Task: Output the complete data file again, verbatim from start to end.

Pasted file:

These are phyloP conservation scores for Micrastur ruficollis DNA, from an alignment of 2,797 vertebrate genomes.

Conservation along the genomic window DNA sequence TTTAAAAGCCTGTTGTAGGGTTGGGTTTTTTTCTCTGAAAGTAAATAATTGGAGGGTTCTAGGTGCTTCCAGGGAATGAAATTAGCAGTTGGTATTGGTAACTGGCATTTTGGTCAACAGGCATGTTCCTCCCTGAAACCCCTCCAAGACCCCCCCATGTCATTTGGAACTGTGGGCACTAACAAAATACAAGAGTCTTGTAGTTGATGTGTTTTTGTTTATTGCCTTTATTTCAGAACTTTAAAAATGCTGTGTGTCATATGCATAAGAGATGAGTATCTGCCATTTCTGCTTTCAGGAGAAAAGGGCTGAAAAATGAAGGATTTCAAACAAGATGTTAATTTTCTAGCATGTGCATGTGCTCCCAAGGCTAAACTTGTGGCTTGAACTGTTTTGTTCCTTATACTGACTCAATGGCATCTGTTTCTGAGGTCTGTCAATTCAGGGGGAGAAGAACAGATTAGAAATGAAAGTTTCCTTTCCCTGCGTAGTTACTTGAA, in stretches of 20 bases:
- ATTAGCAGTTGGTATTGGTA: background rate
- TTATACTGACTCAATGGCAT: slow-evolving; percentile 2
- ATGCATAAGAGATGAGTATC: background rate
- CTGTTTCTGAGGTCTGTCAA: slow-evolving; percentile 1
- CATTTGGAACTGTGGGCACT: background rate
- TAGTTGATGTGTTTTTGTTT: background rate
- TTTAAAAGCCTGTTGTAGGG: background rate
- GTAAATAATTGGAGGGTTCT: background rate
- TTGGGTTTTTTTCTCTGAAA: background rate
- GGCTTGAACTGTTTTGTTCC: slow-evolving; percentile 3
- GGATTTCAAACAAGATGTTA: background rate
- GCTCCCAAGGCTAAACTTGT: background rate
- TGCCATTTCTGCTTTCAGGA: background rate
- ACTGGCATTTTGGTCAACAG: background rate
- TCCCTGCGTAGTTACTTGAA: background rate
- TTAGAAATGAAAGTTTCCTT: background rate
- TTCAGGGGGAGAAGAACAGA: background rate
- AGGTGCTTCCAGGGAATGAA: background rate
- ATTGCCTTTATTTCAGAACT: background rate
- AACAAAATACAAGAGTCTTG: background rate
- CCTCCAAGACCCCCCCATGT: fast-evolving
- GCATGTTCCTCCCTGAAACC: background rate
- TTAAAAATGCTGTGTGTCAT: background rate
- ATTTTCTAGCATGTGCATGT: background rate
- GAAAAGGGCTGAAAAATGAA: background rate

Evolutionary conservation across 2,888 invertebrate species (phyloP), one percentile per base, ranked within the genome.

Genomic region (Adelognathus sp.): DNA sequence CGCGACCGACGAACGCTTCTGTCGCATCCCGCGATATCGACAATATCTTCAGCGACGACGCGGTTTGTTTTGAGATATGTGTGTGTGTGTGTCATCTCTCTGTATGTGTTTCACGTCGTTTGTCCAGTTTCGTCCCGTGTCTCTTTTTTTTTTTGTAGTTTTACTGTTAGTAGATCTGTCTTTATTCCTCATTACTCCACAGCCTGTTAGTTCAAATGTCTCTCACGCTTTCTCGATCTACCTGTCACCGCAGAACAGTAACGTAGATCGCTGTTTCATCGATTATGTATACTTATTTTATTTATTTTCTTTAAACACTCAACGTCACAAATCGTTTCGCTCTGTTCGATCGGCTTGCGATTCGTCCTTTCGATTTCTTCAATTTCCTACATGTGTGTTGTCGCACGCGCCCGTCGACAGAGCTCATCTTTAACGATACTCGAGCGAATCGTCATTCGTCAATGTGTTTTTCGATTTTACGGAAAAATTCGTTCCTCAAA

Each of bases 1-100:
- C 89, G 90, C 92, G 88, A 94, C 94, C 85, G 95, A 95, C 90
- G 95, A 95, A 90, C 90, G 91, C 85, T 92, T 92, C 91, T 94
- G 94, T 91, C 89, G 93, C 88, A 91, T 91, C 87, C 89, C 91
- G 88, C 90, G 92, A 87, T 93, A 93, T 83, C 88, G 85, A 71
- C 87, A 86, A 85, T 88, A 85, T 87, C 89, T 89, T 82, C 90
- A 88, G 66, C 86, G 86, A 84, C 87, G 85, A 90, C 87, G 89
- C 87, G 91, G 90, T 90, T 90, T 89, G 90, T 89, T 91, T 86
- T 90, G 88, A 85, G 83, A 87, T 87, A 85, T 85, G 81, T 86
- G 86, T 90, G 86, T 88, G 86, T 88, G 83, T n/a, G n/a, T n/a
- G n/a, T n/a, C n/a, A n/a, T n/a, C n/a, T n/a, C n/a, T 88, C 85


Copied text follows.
These are phyloP conservation scores for Micrastur ruficollis DNA, from an alignment of 2,797 vertebrate genomes.

Conservation along the genomic window DNA sequence TTTAAAAGCCTGTTGTAGGGTTGGGTTTTTTTCTCTGAAAGTAAATAATTGGAGGGTTCTAGGTGCTTCCAGGGAATGAAATTAGCAGTTGGTATTGGTAACTGGCATTTTGGTCAACAGGCATGTTCCTCCCTGAAACCCCTCCAAGACCCCCCCATGTCATTTGGAACTGTGGGCACTAACAAAATACAAGAGTCTTGTAGTTGATGTGTTTTTGTTTATTGCCTTTATTTCAGAACTTTAAAAATGCTGTGTGTCATATGCATAAGAGATGAGTATCTGCCATTTCTGCTTTCAGGAGAAAAGGGCTGAAAAATGAAGGATTTCAAACAAGATGTTAATTTTCTAGCATGTGCATGTGCTCCCAAGGCTAAACTTGTGGCTTGAACTGTTTTGTTCCTTATACTGACTCAATGGCATCTGTTTCTGAGGTCTGTCAATTCAGGGGGAGAAGAACAGATTAGAAATGAAAGTTTCCTTTCCCTGCGTAGTTACTTGAA, in stretches of 20 bases:
- ATTAGCAGTTGGTATTGGTA: background rate
- TTATACTGACTCAATGGCAT: slow-evolving; percentile 2
- ATGCATAAGAGATGAGTATC: background rate
- CTGTTTCTGAGGTCTGTCAA: slow-evolving; percentile 1
- CATTTGGAACTGTGGGCACT: background rate
- TAGTTGATGTGTTTTTGTTT: background rate
- TTTAAAAGCCTGTTGTAGGG: background rate
- GTAAATAATTGGAGGGTTCT: background rate
- TTGGGTTTTTTTCTCTGAAA: background rate
- GGCTTGAACTGTTTTGTTCC: slow-evolving; percentile 3
- GGATTTCAAACAAGATGTTA: background rate
- GCTCCCAAGGCTAAACTTGT: background rate
- TGCCATTTCTGCTTTCAGGA: background rate
- ACTGGCATTTTGGTCAACAG: background rate
- TCCCTGCGTAGTTACTTGAA: background rate
- TTAGAAATGAAAGTTTCCTT: background rate
- TTCAGGGGGAGAAGAACAGA: background rate
- AGGTGCTTCCAGGGAATGAA: background rate
- ATTGCCTTTATTTCAGAACT: background rate
- AACAAAATACAAGAGTCTTG: background rate
- CCTCCAAGACCCCCCCATGT: fast-evolving
- GCATGTTCCTCCCTGAAACC: background rate
- TTAAAAATGCTGTGTGTCAT: background rate
- ATTTTCTAGCATGTGCATGT: background rate
- GAAAAGGGCTGAAAAATGAA: background rate

Evolutionary conservation across 2,888 invertebrate species (phyloP), one percentile per base, ranked within the genome.

Genomic region (Adelognathus sp.): DNA sequence CGCGACCGACGAACGCTTCTGTCGCATCCCGCGATATCGACAATATCTTCAGCGACGACGCGGTTTGTTTTGAGATATGTGTGTGTGTGTGTCATCTCTCTGTATGTGTTTCACGTCGTTTGTCCAGTTTCGTCCCGTGTCTCTTTTTTTTTTTGTAGTTTTACTGTTAGTAGATCTGTCTTTATTCCTCATTACTCCACAGCCTGTTAGTTCAAATGTCTCTCACGCTTTCTCGATCTACCTGTCACCGCAGAACAGTAACGTAGATCGCTGTTTCATCGATTATGTATACTTATTTTATTTATTTTCTTTAAACACTCAACGTCACAAATCGTTTCGCTCTGTTCGATCGGCTTGCGATTCGTCCTTTCGATTTCTTCAATTTCCTACATGTGTGTTGTCGCACGCGCCCGTCGACAGAGCTCATCTTTAACGATACTCGAGCGAATCGTCATTCGTCAATGTGTTTTTCGATTTTACGGAAAAATTCGTTCCTCAAA

Each of bases 1-100:
- C 89, G 90, C 92, G 88, A 94, C 94, C 85, G 95, A 95, C 90
- G 95, A 95, A 90, C 90, G 91, C 85, T 92, T 92, C 91, T 94
- G 94, T 91, C 89, G 93, C 88, A 91, T 91, C 87, C 89, C 91
- G 88, C 90, G 92, A 87, T 93, A 93, T 83, C 88, G 85, A 71
- C 87, A 86, A 85, T 88, A 85, T 87, C 89, T 89, T 82, C 90
- A 88, G 66, C 86, G 86, A 84, C 87, G 85, A 90, C 87, G 89
- C 87, G 91, G 90, T 90, T 90, T 89, G 90, T 89, T 91, T 86
- T 90, G 88, A 85, G 83, A 87, T 87, A 85, T 85, G 81, T 86
- G 86, T 90, G 86, T 88, G 86, T 88, G 83, T n/a, G n/a, T n/a
- G n/a, T n/a, C n/a, A n/a, T n/a, C n/a, T n/a, C n/a, T 88, C 85